Home CATEGORIES Health & Sanitation Sanitation and Adolescent Girl Empowerment at the Forefront of Dasra Philanthropy Week...

Sanitation and Adolescent Girl Empowerment at the Forefront of Dasra Philanthropy Week 2016


India’s leading nonprofits, foundation heads and philanthropists came together to discuss, debate, build awareness and spark collaborations for India’s critical development issues to improve the life chances of those living in poverty. The 7th edition of the conference revolved around the theme of ‘Collaborative Giving: The Next Frontier for Indian Philanthropy’ and presented innovative models of social change from sanitation, health, and adolescent girls’ empowerment.

For development and growth in India to be truly successful, these three areas play a pivotal role. Over 150 corporate leaders, sector experts and senior NGO representatives met to discuss India’s critical development issues and high-potential solutions.

The discussions revolved around CSR effectiveness, non-conventional sanitation financing mechanisms, and sanitation for adolescent girls among others. Panels such as ‘Is Swachh Bharat Working?’ drew on the experience and perspectives of Government, non-profit and private sector leaders to discuss the effectiveness, successes, challenges and way forward. Dasra launched the report ‘Dignity for Her’ that focused on empowering India’s adolescent girls through improved sanitation and hygiene.

IMG_5882The report has provided various recommendations and feasible guidelines. It advocates the need to understand adolescent girls as critical end users rather than beneficiaries of sanitation and hygiene services.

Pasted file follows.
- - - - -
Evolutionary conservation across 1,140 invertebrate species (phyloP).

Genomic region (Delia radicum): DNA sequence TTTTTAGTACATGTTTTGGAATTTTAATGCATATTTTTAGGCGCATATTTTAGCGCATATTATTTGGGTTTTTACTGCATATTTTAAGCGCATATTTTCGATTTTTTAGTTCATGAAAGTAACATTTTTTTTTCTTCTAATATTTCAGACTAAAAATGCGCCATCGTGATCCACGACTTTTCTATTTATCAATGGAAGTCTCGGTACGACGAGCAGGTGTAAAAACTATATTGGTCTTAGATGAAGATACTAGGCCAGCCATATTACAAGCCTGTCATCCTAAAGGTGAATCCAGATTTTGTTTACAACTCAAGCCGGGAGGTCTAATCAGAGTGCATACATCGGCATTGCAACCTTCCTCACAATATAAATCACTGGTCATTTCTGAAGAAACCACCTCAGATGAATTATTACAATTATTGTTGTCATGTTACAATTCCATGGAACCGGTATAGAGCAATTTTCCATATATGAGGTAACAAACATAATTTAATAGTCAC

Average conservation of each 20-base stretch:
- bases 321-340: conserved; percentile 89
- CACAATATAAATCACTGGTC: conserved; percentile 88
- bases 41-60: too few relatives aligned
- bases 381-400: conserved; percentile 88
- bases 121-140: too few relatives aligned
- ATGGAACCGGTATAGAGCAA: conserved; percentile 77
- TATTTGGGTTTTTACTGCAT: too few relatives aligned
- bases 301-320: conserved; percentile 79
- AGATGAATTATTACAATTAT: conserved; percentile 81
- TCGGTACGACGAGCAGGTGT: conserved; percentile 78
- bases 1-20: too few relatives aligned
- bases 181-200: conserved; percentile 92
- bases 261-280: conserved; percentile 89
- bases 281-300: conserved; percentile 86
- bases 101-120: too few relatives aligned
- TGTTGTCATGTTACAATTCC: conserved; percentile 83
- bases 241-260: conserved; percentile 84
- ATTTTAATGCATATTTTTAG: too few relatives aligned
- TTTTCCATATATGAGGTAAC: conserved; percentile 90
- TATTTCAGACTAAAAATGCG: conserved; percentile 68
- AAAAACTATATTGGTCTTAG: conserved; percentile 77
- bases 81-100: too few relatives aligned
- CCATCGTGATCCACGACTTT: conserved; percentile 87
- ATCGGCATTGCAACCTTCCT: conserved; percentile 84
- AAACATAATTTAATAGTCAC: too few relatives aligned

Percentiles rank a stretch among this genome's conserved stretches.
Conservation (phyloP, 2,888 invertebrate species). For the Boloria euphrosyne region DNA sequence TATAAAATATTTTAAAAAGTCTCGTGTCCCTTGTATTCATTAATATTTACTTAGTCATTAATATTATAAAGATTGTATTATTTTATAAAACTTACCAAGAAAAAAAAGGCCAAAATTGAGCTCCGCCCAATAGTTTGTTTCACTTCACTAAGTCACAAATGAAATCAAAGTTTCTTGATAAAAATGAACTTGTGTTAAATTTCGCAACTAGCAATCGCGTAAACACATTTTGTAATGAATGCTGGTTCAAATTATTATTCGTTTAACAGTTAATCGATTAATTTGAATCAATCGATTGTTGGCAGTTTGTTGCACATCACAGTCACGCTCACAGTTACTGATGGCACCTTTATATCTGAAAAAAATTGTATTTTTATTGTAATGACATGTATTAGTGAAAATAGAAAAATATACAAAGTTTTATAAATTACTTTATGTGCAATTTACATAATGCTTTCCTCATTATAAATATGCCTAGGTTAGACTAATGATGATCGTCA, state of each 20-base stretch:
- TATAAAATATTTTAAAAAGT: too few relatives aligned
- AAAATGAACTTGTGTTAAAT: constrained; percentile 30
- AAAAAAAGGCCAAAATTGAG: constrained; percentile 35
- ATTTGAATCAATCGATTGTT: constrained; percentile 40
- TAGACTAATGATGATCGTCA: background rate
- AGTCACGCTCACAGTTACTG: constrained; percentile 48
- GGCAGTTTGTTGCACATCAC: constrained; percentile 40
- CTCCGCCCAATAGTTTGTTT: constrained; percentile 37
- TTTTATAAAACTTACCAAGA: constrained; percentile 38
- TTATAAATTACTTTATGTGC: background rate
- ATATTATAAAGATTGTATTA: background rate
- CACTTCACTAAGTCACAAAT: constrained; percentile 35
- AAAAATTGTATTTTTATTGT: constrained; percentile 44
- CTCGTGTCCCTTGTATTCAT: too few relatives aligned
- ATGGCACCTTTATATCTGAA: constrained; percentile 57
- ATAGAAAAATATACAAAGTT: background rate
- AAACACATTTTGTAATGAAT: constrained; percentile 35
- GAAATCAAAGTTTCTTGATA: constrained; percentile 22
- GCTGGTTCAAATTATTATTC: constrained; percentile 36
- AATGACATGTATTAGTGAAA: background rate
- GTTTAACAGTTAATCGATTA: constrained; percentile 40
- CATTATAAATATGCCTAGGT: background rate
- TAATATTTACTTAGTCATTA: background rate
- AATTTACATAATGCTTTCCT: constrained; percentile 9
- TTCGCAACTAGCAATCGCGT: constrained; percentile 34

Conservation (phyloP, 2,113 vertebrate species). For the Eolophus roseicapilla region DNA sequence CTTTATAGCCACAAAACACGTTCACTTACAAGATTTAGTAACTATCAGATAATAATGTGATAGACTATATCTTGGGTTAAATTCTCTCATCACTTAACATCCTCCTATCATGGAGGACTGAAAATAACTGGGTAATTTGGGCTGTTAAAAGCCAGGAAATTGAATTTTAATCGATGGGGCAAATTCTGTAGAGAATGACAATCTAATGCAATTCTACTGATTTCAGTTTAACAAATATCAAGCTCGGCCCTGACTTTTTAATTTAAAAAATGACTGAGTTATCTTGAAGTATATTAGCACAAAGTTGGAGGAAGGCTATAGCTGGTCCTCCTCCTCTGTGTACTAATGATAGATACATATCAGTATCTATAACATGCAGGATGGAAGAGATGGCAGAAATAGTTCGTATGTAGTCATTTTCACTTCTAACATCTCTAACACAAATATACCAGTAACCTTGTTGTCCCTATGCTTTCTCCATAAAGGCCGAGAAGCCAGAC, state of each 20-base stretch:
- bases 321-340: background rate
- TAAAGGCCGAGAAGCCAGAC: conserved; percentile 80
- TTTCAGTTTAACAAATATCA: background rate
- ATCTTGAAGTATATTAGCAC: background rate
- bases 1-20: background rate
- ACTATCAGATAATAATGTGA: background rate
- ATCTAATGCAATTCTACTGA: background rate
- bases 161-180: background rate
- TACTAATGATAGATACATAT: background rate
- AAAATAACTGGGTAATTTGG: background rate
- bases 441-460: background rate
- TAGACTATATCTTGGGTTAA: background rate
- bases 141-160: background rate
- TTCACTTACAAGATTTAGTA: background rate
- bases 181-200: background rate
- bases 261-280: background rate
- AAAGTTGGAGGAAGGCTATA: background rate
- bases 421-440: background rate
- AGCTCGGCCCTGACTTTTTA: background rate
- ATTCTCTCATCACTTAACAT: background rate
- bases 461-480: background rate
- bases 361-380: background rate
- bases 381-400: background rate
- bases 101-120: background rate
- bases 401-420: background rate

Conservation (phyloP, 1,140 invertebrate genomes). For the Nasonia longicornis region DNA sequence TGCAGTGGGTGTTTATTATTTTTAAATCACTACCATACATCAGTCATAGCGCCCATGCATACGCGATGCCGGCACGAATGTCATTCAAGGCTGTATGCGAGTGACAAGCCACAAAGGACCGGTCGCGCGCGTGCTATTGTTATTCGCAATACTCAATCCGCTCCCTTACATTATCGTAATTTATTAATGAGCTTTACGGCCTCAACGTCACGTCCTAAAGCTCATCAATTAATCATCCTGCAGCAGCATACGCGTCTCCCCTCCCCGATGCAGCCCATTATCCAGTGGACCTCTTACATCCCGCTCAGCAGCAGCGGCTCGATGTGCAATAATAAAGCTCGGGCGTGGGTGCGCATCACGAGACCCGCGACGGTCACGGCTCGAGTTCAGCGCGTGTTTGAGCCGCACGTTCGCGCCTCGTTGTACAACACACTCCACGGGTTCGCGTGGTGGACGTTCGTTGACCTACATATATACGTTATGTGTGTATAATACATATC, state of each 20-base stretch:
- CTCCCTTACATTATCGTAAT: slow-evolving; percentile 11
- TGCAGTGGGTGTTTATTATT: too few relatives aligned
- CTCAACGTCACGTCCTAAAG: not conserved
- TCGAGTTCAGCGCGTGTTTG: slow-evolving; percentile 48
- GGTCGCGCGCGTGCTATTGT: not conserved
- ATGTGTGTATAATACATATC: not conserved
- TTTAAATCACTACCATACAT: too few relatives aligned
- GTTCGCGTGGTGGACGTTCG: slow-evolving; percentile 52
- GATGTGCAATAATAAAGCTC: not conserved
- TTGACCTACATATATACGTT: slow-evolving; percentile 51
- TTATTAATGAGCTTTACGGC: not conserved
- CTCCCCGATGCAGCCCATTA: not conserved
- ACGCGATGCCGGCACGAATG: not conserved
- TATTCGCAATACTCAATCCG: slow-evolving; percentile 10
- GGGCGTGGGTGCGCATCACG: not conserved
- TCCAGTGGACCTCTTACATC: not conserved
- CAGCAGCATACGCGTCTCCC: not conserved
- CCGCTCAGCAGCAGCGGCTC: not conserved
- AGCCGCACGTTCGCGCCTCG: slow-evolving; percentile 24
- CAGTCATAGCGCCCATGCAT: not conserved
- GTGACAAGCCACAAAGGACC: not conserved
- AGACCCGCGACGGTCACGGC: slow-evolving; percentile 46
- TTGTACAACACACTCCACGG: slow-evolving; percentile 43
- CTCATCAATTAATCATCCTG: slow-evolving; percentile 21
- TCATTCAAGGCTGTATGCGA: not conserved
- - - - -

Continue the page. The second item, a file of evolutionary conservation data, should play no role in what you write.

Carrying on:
Businesses tend to target markets that are more likely to adopt their offering. Therefore to target adolescent girls to boost India’s sanitation hygiene and achievements. Thirdly, to break the unruly taboo associated with menstruation.

The necessity to move beyond the “menstruation hypothesis”, as girls even when not menstruating, exhibit psychological stress due to lack of privacy with inadequate access to toilets. The report found that 63 million adolescent girls in India lack access to private toilets; 70% of girls have never heard of menstruation before getting their first period. In a patriarchal society like India, spending decisions affecting girls’ sanitation and hygiene status are made by male members of the family.

Consequently, it is vital to engage rather than alienate boys and men in addressing girls’ sanitation needs. Lastly and most importantly, to build data for the social sector from the ground as there is a need for consensus building across donors and non-profits. To speak a common language and make data of a common vision, available in the public domain for all stakeholders.

DKD_8427The philanthropy week concluded on March 5 amidst engaging conversations with stalwarts of philanthropy who shared their views on collaborative giving and the impact created on the ground.

Women philanthropic leaders Nisa Godrej from Godrej Industries and Aditi Kothari from DSP BlackRock Investment Managers shared their personal philanthropic journeys and their reasons to support certain causes. Other prominent speakers at the conference included, Thomas Vajda, U.S. Consul General, Rohini Nilekani of Arghyam, Madhu Krishna from the Bill and Melinda Gates Foundation, Naina Lal Kidwai from the India Sanitation Coalition, Kaku Nakhate from Bank of America, and Nobel Peace Laureate, Kailash Satyarthi.